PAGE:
teaching generalizations

Discussion in 'Fifth Grade' started by teachingfran, Jan 23, 2012.

  1. teachingfran

    teachingfran Rookie

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    Jan 23, 2012

    Hello,

    We had this skill a few weeks ago and here it is again! :( It was difficult the first time and now I must think of another way to do it again! Any ideas on how to teach generalizations? The story they have with it in Reading Street (anyone else use it?) is a play called the Giovanni Storm Club. Any ideas or suggestions?

    I also need to get some work up on the walls of my classroom. UGGH! I hate dog and pony shows! We're working we don't have time to create things for the wall! :):woot::woot: Anyone relate?

    Thanks,
     
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  3. round stanley

    round stanley Companion

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    Jan 28, 2012

    conversational generalizations

    I would use generalizations regarding everything in the class, such as all 5th graders ____, boys always ___, today's music/TV/movies/clothing, is all ____. When they protest about your statements you can finish the impromptu mini-lesson.
     
  4. teachingfran

    teachingfran Rookie

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    Jan 29, 2012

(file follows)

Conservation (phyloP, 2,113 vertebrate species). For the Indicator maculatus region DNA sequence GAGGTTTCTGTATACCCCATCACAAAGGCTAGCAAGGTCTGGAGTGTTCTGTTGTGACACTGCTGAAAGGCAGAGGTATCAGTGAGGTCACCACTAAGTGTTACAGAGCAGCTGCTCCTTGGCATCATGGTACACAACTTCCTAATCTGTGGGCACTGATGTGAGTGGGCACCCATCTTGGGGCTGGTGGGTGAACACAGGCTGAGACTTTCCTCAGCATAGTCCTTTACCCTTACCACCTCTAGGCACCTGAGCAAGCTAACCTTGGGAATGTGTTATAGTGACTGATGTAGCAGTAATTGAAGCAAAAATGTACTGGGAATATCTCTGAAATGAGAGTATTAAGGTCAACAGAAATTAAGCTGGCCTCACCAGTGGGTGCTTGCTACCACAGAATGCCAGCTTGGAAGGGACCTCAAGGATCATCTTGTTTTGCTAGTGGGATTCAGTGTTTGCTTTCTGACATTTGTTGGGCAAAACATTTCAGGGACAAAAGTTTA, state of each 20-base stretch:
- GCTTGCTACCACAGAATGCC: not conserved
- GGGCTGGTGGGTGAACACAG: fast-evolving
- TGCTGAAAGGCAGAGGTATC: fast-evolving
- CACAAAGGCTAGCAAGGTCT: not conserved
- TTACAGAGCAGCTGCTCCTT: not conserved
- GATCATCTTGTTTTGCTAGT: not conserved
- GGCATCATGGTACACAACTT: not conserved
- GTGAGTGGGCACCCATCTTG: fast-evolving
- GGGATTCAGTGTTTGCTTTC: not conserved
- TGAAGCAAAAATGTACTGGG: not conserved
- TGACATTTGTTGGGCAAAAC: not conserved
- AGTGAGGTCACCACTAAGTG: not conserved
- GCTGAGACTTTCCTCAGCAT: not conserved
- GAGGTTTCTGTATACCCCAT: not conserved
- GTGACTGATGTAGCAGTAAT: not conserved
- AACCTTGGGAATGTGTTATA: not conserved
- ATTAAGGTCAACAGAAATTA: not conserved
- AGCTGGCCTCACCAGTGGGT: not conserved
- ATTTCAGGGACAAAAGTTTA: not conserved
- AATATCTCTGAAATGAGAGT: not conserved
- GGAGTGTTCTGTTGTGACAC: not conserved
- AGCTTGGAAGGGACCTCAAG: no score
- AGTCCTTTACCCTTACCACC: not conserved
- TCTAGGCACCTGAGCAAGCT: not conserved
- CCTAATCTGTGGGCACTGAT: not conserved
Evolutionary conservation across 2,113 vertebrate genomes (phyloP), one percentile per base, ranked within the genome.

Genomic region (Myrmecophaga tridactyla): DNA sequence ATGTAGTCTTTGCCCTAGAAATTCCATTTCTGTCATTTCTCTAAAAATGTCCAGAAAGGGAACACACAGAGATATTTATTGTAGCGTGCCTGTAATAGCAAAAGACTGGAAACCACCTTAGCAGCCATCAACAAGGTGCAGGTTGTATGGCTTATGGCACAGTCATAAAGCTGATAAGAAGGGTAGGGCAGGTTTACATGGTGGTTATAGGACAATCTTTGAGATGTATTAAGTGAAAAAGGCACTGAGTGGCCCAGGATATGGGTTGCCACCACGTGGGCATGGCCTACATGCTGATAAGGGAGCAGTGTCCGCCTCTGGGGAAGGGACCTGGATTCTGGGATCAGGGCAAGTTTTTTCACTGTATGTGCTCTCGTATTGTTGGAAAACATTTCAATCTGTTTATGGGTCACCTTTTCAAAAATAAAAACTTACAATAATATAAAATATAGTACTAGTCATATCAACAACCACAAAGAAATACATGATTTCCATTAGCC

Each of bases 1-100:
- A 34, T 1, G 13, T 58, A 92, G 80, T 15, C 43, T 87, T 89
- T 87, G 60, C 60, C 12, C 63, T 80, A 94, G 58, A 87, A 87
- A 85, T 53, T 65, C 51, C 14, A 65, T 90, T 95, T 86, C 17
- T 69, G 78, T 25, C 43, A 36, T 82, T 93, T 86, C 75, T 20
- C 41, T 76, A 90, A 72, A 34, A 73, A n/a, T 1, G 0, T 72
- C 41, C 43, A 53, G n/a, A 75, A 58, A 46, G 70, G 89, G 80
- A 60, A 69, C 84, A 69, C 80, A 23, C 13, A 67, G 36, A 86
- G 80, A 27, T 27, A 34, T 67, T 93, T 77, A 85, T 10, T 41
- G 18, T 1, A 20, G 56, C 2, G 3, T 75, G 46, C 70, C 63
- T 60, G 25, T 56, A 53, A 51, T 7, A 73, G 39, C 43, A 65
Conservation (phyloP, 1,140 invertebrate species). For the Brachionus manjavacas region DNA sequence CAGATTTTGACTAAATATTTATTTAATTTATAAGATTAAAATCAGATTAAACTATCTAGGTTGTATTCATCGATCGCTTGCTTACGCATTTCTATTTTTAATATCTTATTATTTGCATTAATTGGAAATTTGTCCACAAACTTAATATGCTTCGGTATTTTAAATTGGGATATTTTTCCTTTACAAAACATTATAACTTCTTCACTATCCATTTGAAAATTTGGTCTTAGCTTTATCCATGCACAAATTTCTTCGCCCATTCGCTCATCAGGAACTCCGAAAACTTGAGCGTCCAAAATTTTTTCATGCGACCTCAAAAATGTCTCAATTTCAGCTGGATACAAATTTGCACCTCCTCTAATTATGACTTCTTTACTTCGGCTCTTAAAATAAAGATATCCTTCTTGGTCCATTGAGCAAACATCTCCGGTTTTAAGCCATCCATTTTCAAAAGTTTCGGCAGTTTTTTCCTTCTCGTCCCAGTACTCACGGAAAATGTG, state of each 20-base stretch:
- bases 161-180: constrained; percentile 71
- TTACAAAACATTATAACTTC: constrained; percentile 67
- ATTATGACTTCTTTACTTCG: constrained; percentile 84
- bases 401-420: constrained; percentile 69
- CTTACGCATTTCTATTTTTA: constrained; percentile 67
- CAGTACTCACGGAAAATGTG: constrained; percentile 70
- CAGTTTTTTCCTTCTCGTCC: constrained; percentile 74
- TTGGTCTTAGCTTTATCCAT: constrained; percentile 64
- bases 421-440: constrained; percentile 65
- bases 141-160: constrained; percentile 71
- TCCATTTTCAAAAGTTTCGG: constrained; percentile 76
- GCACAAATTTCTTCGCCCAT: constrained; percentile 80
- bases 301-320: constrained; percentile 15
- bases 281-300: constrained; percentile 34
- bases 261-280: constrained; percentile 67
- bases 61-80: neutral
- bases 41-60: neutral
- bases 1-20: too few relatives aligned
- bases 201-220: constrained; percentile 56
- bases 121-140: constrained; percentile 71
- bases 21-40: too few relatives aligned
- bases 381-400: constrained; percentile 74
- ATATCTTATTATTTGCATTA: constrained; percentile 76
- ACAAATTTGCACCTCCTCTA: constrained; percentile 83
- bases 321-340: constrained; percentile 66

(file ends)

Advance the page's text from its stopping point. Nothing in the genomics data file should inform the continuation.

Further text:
I don't know if anyone else uses Scott Foresman Reading Street, but there's a great resource called Waltke's Web that if you do is worth checking out. I hadn't seen these before but for this last story someone put up a Thinkin Guide to the story. It is FANTASTIC. You'll just have to see it rather than explain it all. You should really check it out because it really helped my students to utilize those reading comprehension skills. Generalizations was one of them. The story is about a girl moving and having a hard time leaving her friends. So, one question was how do you think it feels to move or change skills based on what you have read so far. So, they gave their opinions. I summarized and said so, "MOST children/people don't like moving because it's hard to adjust and make new friends." They got it! It was a topic most of them could relate to. I said, this is a generalization. We took information about a few we know and about ourselves and made it about "MOST" "MANY" "ALL"...those are generalizations and we could say this is valid, if we asked people "most" will say moving is hard. Then for an exit ticket I asked them to make a generalization about 5th graders at DTE. :) Thanks for the suggestion.
     

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